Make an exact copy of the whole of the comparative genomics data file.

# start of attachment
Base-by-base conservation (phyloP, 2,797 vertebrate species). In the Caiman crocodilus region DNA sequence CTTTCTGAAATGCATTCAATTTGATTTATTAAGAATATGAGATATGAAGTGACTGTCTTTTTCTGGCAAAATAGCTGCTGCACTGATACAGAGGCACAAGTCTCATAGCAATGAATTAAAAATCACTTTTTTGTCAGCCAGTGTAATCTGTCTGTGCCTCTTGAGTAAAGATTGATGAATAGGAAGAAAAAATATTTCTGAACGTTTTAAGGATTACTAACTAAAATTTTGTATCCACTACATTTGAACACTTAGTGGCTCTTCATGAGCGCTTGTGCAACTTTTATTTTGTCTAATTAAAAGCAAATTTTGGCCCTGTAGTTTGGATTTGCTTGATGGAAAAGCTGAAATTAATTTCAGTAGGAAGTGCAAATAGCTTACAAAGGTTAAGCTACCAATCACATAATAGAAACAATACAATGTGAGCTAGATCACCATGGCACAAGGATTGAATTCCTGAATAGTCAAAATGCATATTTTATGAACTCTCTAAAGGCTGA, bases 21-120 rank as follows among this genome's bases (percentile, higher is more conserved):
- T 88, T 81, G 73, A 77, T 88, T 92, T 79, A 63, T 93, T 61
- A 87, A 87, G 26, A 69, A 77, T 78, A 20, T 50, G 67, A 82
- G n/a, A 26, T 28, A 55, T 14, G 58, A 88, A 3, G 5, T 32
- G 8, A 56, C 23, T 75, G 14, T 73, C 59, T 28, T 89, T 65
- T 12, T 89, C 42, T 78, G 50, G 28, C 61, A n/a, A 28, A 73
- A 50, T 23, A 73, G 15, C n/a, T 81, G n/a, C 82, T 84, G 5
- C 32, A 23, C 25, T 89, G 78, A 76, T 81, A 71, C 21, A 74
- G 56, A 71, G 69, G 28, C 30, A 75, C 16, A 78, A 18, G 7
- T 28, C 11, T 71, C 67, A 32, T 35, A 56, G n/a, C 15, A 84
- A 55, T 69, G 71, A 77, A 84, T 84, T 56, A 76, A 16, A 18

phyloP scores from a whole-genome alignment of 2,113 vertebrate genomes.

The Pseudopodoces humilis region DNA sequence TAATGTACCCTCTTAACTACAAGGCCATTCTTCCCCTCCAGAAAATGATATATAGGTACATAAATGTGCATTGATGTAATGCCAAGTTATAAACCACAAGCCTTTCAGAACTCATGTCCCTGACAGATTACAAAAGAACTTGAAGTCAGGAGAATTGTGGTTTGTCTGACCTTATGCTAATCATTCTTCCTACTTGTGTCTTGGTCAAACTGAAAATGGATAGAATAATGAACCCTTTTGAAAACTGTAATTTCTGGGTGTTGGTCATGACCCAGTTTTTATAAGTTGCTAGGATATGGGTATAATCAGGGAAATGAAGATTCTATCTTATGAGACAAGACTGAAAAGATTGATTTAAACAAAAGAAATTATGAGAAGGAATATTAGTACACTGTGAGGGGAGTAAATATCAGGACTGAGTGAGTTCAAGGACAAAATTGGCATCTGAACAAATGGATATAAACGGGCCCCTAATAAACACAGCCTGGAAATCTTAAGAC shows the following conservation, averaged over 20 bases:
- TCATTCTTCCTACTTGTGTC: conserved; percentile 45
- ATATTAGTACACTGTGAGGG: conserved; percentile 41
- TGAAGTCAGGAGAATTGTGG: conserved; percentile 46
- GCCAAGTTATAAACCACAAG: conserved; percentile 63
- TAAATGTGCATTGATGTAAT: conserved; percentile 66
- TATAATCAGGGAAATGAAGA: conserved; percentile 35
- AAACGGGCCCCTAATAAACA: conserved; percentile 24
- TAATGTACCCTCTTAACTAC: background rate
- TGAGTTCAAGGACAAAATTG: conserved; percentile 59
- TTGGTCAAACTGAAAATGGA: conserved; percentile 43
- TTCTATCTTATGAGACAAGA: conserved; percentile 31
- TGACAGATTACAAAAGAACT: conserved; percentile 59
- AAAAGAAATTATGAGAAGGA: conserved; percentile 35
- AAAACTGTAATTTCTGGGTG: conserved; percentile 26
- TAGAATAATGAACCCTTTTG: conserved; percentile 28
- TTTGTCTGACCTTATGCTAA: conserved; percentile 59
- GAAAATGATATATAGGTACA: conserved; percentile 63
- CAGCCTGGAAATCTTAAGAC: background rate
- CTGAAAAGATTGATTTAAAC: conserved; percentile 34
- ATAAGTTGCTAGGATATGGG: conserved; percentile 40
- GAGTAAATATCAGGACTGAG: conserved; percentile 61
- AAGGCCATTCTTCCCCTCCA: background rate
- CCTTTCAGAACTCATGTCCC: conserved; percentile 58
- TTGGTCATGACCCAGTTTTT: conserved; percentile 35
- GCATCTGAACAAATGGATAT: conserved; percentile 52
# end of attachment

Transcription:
Base-by-base conservation (phyloP, 2,797 vertebrate species). In the Caiman crocodilus region DNA sequence CTTTCTGAAATGCATTCAATTTGATTTATTAAGAATATGAGATATGAAGTGACTGTCTTTTTCTGGCAAAATAGCTGCTGCACTGATACAGAGGCACAAGTCTCATAGCAATGAATTAAAAATCACTTTTTTGTCAGCCAGTGTAATCTGTCTGTGCCTCTTGAGTAAAGATTGATGAATAGGAAGAAAAAATATTTCTGAACGTTTTAAGGATTACTAACTAAAATTTTGTATCCACTACATTTGAACACTTAGTGGCTCTTCATGAGCGCTTGTGCAACTTTTATTTTGTCTAATTAAAAGCAAATTTTGGCCCTGTAGTTTGGATTTGCTTGATGGAAAAGCTGAAATTAATTTCAGTAGGAAGTGCAAATAGCTTACAAAGGTTAAGCTACCAATCACATAATAGAAACAATACAATGTGAGCTAGATCACCATGGCACAAGGATTGAATTCCTGAATAGTCAAAATGCATATTTTATGAACTCTCTAAAGGCTGA, bases 21-120 rank as follows among this genome's bases (percentile, higher is more conserved):
- T 88, T 81, G 73, A 77, T 88, T 92, T 79, A 63, T 93, T 61
- A 87, A 87, G 26, A 69, A 77, T 78, A 20, T 50, G 67, A 82
- G n/a, A 26, T 28, A 55, T 14, G 58, A 88, A 3, G 5, T 32
- G 8, A 56, C 23, T 75, G 14, T 73, C 59, T 28, T 89, T 65
- T 12, T 89, C 42, T 78, G 50, G 28, C 61, A n/a, A 28, A 73
- A 50, T 23, A 73, G 15, C n/a, T 81, G n/a, C 82, T 84, G 5
- C 32, A 23, C 25, T 89, G 78, A 76, T 81, A 71, C 21, A 74
- G 56, A 71, G 69, G 28, C 30, A 75, C 16, A 78, A 18, G 7
- T 28, C 11, T 71, C 67, A 32, T 35, A 56, G n/a, C 15, A 84
- A 55, T 69, G 71, A 77, A 84, T 84, T 56, A 76, A 16, A 18

phyloP scores from a whole-genome alignment of 2,113 vertebrate genomes.

The Pseudopodoces humilis region DNA sequence TAATGTACCCTCTTAACTACAAGGCCATTCTTCCCCTCCAGAAAATGATATATAGGTACATAAATGTGCATTGATGTAATGCCAAGTTATAAACCACAAGCCTTTCAGAACTCATGTCCCTGACAGATTACAAAAGAACTTGAAGTCAGGAGAATTGTGGTTTGTCTGACCTTATGCTAATCATTCTTCCTACTTGTGTCTTGGTCAAACTGAAAATGGATAGAATAATGAACCCTTTTGAAAACTGTAATTTCTGGGTGTTGGTCATGACCCAGTTTTTATAAGTTGCTAGGATATGGGTATAATCAGGGAAATGAAGATTCTATCTTATGAGACAAGACTGAAAAGATTGATTTAAACAAAAGAAATTATGAGAAGGAATATTAGTACACTGTGAGGGGAGTAAATATCAGGACTGAGTGAGTTCAAGGACAAAATTGGCATCTGAACAAATGGATATAAACGGGCCCCTAATAAACACAGCCTGGAAATCTTAAGAC shows the following conservation, averaged over 20 bases:
- TCATTCTTCCTACTTGTGTC: conserved; percentile 45
- ATATTAGTACACTGTGAGGG: conserved; percentile 41
- TGAAGTCAGGAGAATTGTGG: conserved; percentile 46
- GCCAAGTTATAAACCACAAG: conserved; percentile 63
- TAAATGTGCATTGATGTAAT: conserved; percentile 66
- TATAATCAGGGAAATGAAGA: conserved; percentile 35
- AAACGGGCCCCTAATAAACA: conserved; percentile 24
- TAATGTACCCTCTTAACTAC: background rate
- TGAGTTCAAGGACAAAATTG: conserved; percentile 59
- TTGGTCAAACTGAAAATGGA: conserved; percentile 43
- TTCTATCTTATGAGACAAGA: conserved; percentile 31
- TGACAGATTACAAAAGAACT: conserved; percentile 59
- AAAAGAAATTATGAGAAGGA: conserved; percentile 35
- AAAACTGTAATTTCTGGGTG: conserved; percentile 26
- TAGAATAATGAACCCTTTTG: conserved; percentile 28
- TTTGTCTGACCTTATGCTAA: conserved; percentile 59
- GAAAATGATATATAGGTACA: conserved; percentile 63
- CAGCCTGGAAATCTTAAGAC: background rate
- CTGAAAAGATTGATTTAAAC: conserved; percentile 34
- ATAAGTTGCTAGGATATGGG: conserved; percentile 40
- GAGTAAATATCAGGACTGAG: conserved; percentile 61
- AAGGCCATTCTTCCCCTCCA: background rate
- CCTTTCAGAACTCATGTCCC: conserved; percentile 58
- TTGGTCATGACCCAGTTTTT: conserved; percentile 35
- GCATCTGAACAAATGGATAT: conserved; percentile 52